In modern times, cold stabilization is a common winemaking practice that occurs only for aesthetic reasons. If you’ve ever pulled a cork covered in crystals, or seen these same crystals at the bottom of a glass of wine, you’ve witnessed what are commonly referred to as “wine diamonds.”
These crystals are actually formed by tartrates (potassium bitartrate, specifically) which are a normal product of wine. Cold temperatures cause tartaric acid in wine to bind with potassium and crystallize.
Many consumers raise concern at the sight of tartrate crystals. Are they sugar crystals? Or worse, glass shards?
Sometimes, out of an abundance of caution, a person will not drink wine with tartrate crystals due to safety concerns.
The reaction is understandable, but there is no need for concern. Modern days have erased these misunderstood wine diamonds from most mass-produced wines. It’s a lot rarer to see today. Understanding wine diamonds is a part of understanding the natural winemaking process.
Why would we want to allow tartrate crystals to potentially occur?
The easy answer to this is flavor and aroma. Any process that removes anything from wine, will also change or strip away some amount of the wine’s natural flavor.
A gentle cold stability process like we normally use will affect the flavor in a very minimal way.
For our minimal intervention wines, we didn’t want to affect the fresh flavor at all. So, we don’t cold stabilize these wines. We want the full, fresh, natural aromatics and flavor to shine through.
So enjoy the treasure if you see “wine diamonds,” and fear not. The only consequence is a better, more flavorful wine.
Heat Stability – Protein in wine?
Next is heat stability, which is quite different although related to the cold stability process. A wine that is heat stable isn’t heated up to allow the removal of crystals as cold stabilization does.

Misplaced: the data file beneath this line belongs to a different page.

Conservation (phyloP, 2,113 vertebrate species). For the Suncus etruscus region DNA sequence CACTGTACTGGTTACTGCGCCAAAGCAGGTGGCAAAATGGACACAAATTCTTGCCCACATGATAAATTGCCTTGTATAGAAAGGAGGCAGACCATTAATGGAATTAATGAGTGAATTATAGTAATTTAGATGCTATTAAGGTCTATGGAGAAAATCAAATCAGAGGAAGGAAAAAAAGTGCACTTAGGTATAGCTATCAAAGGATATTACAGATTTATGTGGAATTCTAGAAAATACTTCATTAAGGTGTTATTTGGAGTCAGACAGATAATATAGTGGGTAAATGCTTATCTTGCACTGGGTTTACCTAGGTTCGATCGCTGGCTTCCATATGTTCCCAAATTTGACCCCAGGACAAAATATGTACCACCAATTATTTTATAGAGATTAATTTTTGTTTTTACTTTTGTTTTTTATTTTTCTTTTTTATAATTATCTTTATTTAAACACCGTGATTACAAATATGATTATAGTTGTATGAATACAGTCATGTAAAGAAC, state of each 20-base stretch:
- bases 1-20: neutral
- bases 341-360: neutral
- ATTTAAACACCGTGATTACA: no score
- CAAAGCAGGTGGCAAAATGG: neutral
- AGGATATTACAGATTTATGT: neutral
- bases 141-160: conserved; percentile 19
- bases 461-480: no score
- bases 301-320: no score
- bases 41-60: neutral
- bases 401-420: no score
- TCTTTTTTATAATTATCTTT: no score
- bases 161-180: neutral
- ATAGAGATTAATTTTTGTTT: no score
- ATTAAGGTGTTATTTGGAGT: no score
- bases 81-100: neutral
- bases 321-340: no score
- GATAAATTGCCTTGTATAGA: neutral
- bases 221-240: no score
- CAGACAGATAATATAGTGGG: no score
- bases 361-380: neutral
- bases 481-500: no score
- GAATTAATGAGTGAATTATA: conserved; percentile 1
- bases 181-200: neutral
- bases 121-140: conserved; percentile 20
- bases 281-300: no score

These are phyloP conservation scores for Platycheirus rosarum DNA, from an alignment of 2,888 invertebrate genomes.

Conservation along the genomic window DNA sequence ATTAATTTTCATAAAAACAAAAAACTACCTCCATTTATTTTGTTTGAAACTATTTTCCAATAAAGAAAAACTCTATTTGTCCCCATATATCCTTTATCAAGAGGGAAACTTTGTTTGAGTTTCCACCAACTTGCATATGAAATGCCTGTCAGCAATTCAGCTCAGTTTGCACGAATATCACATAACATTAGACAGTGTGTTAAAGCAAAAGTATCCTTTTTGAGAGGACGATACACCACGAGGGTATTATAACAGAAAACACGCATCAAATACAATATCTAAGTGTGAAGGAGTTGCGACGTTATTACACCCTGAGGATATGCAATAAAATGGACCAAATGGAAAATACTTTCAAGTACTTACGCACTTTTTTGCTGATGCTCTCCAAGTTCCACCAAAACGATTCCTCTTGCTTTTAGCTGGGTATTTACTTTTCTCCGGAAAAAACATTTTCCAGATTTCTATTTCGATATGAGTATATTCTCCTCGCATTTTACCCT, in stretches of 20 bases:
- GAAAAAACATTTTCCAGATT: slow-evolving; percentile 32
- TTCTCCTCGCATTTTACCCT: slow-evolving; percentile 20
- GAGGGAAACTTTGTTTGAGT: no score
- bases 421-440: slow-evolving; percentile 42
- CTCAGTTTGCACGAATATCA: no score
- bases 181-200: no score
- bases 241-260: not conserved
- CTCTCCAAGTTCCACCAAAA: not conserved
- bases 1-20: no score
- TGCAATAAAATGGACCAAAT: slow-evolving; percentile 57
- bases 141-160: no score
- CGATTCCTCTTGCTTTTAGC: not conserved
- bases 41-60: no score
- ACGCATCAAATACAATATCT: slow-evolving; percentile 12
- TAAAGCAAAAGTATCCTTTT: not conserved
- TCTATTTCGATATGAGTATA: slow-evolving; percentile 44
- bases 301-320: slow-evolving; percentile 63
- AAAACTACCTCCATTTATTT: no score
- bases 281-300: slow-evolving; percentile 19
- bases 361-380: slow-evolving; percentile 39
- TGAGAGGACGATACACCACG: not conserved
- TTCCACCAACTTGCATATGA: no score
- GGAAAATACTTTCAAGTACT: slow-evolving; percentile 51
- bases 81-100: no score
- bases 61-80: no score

Heat stability requires the use of a natural compound called bentonite. Bentonite is an absorbent clay that is added to wine to remove proteins that may become unstable.
So why is it called heat stability, and why is it used?
Some proteins in wine have the potential to cause a haze in white and rosé wines if they are subjected to certain warm temperatures. The temperature needed to cause the haze depends on a variety of factors including pH, alcohol, and the concentration of protein itself. A room temperature of 75 degrees could be enough to cause a wine high in proteins to turn a bit hazy. Similarly, a delivery truck on a hot summer day could cause the same.
Why would we want to allow proteins to remain in wine?
An easy guess would be aroma and flavor. But it’s not that the proteins themselves have desirable aromas or flavors. On the contrary, the proteins themselves don’t hinder the quality of a wine. It is that the protein removal process itself—similar to cold stabilization techniques to remove tartrates—has the ability to also remove desirable qualities, such as aroma and flavor.
Our normal process for heat stabilization includes the use of bentonite in concentrations of just enough to bind and remove proteins with limited effect on the positive qualities of the wine.
In contrast, the wines that are crafted with our minimal intervention process do not have any heat stability processes used on them. This removes any chance of removing any fresh fruit aromas and flavors. After all, these are the wines in which we desire those properties the most, unoaked dry-leaning white and rosé wines.
Minimal Intervention Wine – The Result
There’s always a trade-off when it comes to something as dynamic as wine and the winemaking process. Some elective processes omitted can pay off in spades, without a doubt. But it can be risky as well. A stuck fermentation or oxidation problem could be the difference between a great wine, the initiation of a ‘plan B,’ or worse.
Other potential visually aesthetic consequences are less of an issue in quality and more of an educational opportunity. With a choice between pure aesthetics and heightened quality potential, we chose the latter.
We believe highly in the increased quality of our wines using this process. Rather than starting with one wine, we went head-first for those that are best aligned with a very fresh fruit character and naturally aromatic style.
Try the new “Minimal Intervention” labeled 2022 vintages of our 631 Signature Chenin Blanc, Heritage Pinot Gris, Heritage Semillon, and Heritage Rosé. These wines are great examples of minimal intervention wines that express wonderful fresh fruit aromas and flavors.